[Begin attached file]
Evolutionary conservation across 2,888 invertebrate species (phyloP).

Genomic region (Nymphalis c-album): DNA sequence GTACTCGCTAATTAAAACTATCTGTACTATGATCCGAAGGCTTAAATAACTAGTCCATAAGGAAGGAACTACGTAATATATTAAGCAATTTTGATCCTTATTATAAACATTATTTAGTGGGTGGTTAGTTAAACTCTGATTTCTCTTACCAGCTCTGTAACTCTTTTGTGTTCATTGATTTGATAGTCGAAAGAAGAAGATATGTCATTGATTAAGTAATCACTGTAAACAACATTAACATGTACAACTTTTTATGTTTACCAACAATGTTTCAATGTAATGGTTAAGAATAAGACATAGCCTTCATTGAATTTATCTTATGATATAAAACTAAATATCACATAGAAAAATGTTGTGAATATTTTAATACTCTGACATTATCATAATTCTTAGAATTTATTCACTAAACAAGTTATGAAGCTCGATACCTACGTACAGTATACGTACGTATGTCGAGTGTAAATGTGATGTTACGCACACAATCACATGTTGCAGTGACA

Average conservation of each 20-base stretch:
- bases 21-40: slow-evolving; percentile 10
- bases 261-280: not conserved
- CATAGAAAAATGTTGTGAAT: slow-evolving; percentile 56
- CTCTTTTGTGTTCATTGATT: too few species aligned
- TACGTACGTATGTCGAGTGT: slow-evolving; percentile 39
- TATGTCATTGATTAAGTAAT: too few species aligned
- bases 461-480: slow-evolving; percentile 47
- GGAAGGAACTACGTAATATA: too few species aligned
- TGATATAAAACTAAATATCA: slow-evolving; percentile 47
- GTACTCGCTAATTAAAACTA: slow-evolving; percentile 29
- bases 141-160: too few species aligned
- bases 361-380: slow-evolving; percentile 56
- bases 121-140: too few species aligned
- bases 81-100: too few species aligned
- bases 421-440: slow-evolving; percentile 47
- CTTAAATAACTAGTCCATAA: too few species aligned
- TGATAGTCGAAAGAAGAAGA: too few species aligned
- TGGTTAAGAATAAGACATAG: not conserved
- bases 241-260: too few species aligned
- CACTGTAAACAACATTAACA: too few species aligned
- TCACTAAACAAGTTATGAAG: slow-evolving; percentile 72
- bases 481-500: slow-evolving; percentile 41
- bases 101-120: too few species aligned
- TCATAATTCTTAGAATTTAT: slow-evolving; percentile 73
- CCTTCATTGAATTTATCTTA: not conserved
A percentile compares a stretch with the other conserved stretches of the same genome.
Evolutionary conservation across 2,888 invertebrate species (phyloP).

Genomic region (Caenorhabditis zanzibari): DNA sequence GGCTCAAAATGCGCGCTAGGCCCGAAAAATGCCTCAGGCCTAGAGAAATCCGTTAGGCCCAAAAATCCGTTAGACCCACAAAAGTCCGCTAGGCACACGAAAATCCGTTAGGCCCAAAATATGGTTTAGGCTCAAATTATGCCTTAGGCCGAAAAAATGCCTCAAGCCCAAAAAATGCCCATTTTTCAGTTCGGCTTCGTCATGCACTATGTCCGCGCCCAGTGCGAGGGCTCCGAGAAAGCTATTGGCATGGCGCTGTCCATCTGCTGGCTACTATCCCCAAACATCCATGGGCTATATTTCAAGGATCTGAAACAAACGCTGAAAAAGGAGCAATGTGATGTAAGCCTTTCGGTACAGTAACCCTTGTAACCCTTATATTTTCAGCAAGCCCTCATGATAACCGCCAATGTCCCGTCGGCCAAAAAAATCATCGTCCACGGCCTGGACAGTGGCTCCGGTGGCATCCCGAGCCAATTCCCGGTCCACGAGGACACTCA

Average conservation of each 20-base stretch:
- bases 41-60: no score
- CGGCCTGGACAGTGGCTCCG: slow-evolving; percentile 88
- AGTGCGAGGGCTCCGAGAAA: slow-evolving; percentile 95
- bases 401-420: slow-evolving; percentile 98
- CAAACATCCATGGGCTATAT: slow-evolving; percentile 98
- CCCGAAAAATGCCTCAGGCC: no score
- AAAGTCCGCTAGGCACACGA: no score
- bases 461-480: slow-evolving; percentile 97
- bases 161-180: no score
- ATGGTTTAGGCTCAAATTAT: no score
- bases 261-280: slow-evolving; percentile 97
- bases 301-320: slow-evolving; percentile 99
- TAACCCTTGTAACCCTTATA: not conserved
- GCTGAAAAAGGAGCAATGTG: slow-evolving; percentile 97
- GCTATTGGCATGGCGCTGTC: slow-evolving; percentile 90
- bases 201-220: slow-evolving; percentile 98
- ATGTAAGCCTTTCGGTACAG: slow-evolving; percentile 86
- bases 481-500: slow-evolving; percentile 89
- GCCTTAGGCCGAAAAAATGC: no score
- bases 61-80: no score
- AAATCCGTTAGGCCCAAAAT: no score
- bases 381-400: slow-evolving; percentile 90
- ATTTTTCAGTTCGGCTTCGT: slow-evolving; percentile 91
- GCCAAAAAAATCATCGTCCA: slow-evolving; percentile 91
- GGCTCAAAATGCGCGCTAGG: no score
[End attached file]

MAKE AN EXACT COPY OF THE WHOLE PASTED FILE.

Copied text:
Evolutionary conservation across 2,888 invertebrate species (phyloP).

Genomic region (Nymphalis c-album): DNA sequence GTACTCGCTAATTAAAACTATCTGTACTATGATCCGAAGGCTTAAATAACTAGTCCATAAGGAAGGAACTACGTAATATATTAAGCAATTTTGATCCTTATTATAAACATTATTTAGTGGGTGGTTAGTTAAACTCTGATTTCTCTTACCAGCTCTGTAACTCTTTTGTGTTCATTGATTTGATAGTCGAAAGAAGAAGATATGTCATTGATTAAGTAATCACTGTAAACAACATTAACATGTACAACTTTTTATGTTTACCAACAATGTTTCAATGTAATGGTTAAGAATAAGACATAGCCTTCATTGAATTTATCTTATGATATAAAACTAAATATCACATAGAAAAATGTTGTGAATATTTTAATACTCTGACATTATCATAATTCTTAGAATTTATTCACTAAACAAGTTATGAAGCTCGATACCTACGTACAGTATACGTACGTATGTCGAGTGTAAATGTGATGTTACGCACACAATCACATGTTGCAGTGACA

Average conservation of each 20-base stretch:
- bases 21-40: slow-evolving; percentile 10
- bases 261-280: not conserved
- CATAGAAAAATGTTGTGAAT: slow-evolving; percentile 56
- CTCTTTTGTGTTCATTGATT: too few species aligned
- TACGTACGTATGTCGAGTGT: slow-evolving; percentile 39
- TATGTCATTGATTAAGTAAT: too few species aligned
- bases 461-480: slow-evolving; percentile 47
- GGAAGGAACTACGTAATATA: too few species aligned
- TGATATAAAACTAAATATCA: slow-evolving; percentile 47
- GTACTCGCTAATTAAAACTA: slow-evolving; percentile 29
- bases 141-160: too few species aligned
- bases 361-380: slow-evolving; percentile 56
- bases 121-140: too few species aligned
- bases 81-100: too few species aligned
- bases 421-440: slow-evolving; percentile 47
- CTTAAATAACTAGTCCATAA: too few species aligned
- TGATAGTCGAAAGAAGAAGA: too few species aligned
- TGGTTAAGAATAAGACATAG: not conserved
- bases 241-260: too few species aligned
- CACTGTAAACAACATTAACA: too few species aligned
- TCACTAAACAAGTTATGAAG: slow-evolving; percentile 72
- bases 481-500: slow-evolving; percentile 41
- bases 101-120: too few species aligned
- TCATAATTCTTAGAATTTAT: slow-evolving; percentile 73
- CCTTCATTGAATTTATCTTA: not conserved
A percentile compares a stretch with the other conserved stretches of the same genome.
Evolutionary conservation across 2,888 invertebrate species (phyloP).

Genomic region (Caenorhabditis zanzibari): DNA sequence GGCTCAAAATGCGCGCTAGGCCCGAAAAATGCCTCAGGCCTAGAGAAATCCGTTAGGCCCAAAAATCCGTTAGACCCACAAAAGTCCGCTAGGCACACGAAAATCCGTTAGGCCCAAAATATGGTTTAGGCTCAAATTATGCCTTAGGCCGAAAAAATGCCTCAAGCCCAAAAAATGCCCATTTTTCAGTTCGGCTTCGTCATGCACTATGTCCGCGCCCAGTGCGAGGGCTCCGAGAAAGCTATTGGCATGGCGCTGTCCATCTGCTGGCTACTATCCCCAAACATCCATGGGCTATATTTCAAGGATCTGAAACAAACGCTGAAAAAGGAGCAATGTGATGTAAGCCTTTCGGTACAGTAACCCTTGTAACCCTTATATTTTCAGCAAGCCCTCATGATAACCGCCAATGTCCCGTCGGCCAAAAAAATCATCGTCCACGGCCTGGACAGTGGCTCCGGTGGCATCCCGAGCCAATTCCCGGTCCACGAGGACACTCA

Average conservation of each 20-base stretch:
- bases 41-60: no score
- CGGCCTGGACAGTGGCTCCG: slow-evolving; percentile 88
- AGTGCGAGGGCTCCGAGAAA: slow-evolving; percentile 95
- bases 401-420: slow-evolving; percentile 98
- CAAACATCCATGGGCTATAT: slow-evolving; percentile 98
- CCCGAAAAATGCCTCAGGCC: no score
- AAAGTCCGCTAGGCACACGA: no score
- bases 461-480: slow-evolving; percentile 97
- bases 161-180: no score
- ATGGTTTAGGCTCAAATTAT: no score
- bases 261-280: slow-evolving; percentile 97
- bases 301-320: slow-evolving; percentile 99
- TAACCCTTGTAACCCTTATA: not conserved
- GCTGAAAAAGGAGCAATGTG: slow-evolving; percentile 97
- GCTATTGGCATGGCGCTGTC: slow-evolving; percentile 90
- bases 201-220: slow-evolving; percentile 98
- ATGTAAGCCTTTCGGTACAG: slow-evolving; percentile 86
- bases 481-500: slow-evolving; percentile 89
- GCCTTAGGCCGAAAAAATGC: no score
- bases 61-80: no score
- AAATCCGTTAGGCCCAAAAT: no score
- bases 381-400: slow-evolving; percentile 90
- ATTTTTCAGTTCGGCTTCGT: slow-evolving; percentile 91
- GCCAAAAAAATCATCGTCCA: slow-evolving; percentile 91
- GGCTCAAAATGCGCGCTAGG: no score